I just hung up the phone from talking with a very special regular caller.
Mario calls every week to check in on his Ceridian Cares application. First, he called to ask about whether he could apply. Then he called to ask about how to fill in the application. Then the call was to let me know he sent the application. The following week he called to see if we had received his application. Then he checked in to track progress. Last week I was happy to inform him that his application had been approved! This week he called to ask about how the service provider will get paid. Next week he’ll probably call to let me know he received the very item that launched his relationship with us, Ceridian Cares.
To some, this weekly call might be just another interruption to their daily routine. They might ask, “why can’t he just read the instructions on the website, trust in the process, and wait for our response?” But for me, it is an honour to speak with Mario (and others like him). Representing the hard-earned dollars that our employees raise to give back to their communities, talking over the phone with folks like Mario, is by far, the best part of my job.
Back to Mario, with his diligence and weekly calls, you might think he was requesting a big ticket item, costing thousands of dollars. Actually, Mario needs new orthotics – perhaps totaling around $300. While not an exorbitant amount of money to many, to Mario it’s a major expense – and it’s something that will dramatically improve his quality of life, enabling him to walk around with less pain in his feet. Over the phone, I can feel that this is a big deal for him.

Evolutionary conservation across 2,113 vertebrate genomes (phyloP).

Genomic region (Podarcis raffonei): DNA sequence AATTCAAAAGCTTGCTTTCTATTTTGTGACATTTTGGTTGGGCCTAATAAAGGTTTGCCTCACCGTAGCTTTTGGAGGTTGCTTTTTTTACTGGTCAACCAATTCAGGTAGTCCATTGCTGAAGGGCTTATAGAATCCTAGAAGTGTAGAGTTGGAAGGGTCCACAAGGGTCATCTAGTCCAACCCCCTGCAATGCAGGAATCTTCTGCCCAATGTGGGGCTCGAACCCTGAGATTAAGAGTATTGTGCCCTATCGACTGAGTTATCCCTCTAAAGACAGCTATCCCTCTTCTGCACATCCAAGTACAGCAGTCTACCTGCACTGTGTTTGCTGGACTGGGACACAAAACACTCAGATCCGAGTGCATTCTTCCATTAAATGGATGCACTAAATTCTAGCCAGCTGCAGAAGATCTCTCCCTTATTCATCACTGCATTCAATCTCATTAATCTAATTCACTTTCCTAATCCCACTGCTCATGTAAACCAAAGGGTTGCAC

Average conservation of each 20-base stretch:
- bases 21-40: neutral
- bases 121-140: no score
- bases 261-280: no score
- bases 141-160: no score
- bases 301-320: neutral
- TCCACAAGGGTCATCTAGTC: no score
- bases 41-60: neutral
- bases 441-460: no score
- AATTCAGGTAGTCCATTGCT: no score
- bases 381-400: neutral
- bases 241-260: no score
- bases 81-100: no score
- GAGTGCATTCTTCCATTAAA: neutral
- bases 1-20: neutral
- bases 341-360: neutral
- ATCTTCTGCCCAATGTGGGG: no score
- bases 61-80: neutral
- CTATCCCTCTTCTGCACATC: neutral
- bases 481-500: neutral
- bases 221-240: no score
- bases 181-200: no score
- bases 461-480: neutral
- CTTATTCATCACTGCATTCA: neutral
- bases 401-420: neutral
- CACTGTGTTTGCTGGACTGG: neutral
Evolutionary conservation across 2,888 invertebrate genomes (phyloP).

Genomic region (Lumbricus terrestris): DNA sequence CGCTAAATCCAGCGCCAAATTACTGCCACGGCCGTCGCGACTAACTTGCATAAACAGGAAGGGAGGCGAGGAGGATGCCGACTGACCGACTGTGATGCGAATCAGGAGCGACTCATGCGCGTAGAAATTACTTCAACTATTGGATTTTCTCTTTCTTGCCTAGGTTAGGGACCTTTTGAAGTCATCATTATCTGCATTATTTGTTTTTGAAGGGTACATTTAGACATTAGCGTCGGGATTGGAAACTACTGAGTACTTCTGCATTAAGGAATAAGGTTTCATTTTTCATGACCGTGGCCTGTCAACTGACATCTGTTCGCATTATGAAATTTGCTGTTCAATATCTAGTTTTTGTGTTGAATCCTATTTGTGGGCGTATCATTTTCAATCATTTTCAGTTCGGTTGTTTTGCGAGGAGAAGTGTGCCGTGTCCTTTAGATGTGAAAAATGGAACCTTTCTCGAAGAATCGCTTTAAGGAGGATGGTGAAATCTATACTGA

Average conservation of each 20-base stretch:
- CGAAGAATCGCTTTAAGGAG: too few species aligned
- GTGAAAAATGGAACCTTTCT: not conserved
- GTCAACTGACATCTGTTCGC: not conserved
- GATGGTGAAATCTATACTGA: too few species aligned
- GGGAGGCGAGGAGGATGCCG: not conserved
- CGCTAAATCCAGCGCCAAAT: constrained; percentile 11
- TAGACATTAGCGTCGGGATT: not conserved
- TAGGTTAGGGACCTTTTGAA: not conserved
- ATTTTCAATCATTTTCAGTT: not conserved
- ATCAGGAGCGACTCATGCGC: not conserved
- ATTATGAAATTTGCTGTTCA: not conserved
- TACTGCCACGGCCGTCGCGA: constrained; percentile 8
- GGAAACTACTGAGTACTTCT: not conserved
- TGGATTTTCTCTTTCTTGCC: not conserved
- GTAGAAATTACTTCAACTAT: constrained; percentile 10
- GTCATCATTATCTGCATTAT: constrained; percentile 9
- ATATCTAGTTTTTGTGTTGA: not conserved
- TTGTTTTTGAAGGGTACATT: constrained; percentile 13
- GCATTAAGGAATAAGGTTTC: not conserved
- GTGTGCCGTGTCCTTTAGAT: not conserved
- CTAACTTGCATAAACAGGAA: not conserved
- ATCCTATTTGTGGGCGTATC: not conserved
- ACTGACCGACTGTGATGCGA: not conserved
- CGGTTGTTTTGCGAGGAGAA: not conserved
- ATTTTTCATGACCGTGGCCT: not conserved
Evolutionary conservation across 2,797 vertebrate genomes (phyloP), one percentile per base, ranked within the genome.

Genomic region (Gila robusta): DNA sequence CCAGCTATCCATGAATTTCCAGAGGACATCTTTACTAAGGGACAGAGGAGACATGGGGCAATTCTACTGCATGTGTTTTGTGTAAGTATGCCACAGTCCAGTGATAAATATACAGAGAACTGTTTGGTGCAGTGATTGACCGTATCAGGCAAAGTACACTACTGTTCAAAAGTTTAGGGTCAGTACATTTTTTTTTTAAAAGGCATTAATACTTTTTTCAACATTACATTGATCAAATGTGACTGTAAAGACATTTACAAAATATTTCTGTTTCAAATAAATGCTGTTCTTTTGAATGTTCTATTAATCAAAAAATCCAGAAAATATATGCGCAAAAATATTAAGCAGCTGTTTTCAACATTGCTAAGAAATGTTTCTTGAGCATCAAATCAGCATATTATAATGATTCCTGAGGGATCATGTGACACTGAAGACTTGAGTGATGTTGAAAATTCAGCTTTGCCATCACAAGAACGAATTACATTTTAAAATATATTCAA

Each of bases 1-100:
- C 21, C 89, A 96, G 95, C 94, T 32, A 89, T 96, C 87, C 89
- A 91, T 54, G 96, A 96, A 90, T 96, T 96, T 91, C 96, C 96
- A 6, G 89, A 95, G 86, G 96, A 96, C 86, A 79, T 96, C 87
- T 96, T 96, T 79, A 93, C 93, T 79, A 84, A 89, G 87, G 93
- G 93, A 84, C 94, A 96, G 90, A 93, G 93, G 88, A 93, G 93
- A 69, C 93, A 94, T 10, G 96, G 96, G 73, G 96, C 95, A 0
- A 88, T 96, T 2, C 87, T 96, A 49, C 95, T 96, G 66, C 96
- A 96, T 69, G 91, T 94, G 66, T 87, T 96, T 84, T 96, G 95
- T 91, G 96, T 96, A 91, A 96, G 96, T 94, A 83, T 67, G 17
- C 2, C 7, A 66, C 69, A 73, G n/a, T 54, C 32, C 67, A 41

Calls from folks like Mario make my day special, but you don’t have to operate a charity to make your days at work meaningful. Volunteering is another great way to give back and add value to your time at work.
Last year, in addition to the more than one thousand Ceridian Cares grant applications processed by employees in Canada, our employees volunteered thousands of hours giving back. These hours were spent operating our charity, meeting with recipients, arranging fundraising events, and volunteering at events in the community where my colleagues use their paid Dave MacKay Volunteer Day.
April is National Volunteer Month in North America. Use it as an opportunity to drive volunteerism and have a real impact on your talent management strategy with these tips:
Have a volunteerism communications strategy
Communicate your programs effectively and consider who comprises the majority of your audience and how they prefer to hear about your efforts. The vast majority of millennial women account for brands’ social responsibility in purchasing decisions, according to Cone Communications. Also, did you know that young females prefer stories over data when it comes to impactful forms of communication. Be sure to share our how your activities will impact or have impacted the community. Millennial men tend to be more data-driven when it comes to the kind of messages that attract them. Male members of Generation Y think videos, games, and infographics are the most effective ways to spread the word about volunteerism. At Ceridian we use a combination of these approaches and feature the impact we have on the community on social media and through stories on our intranet.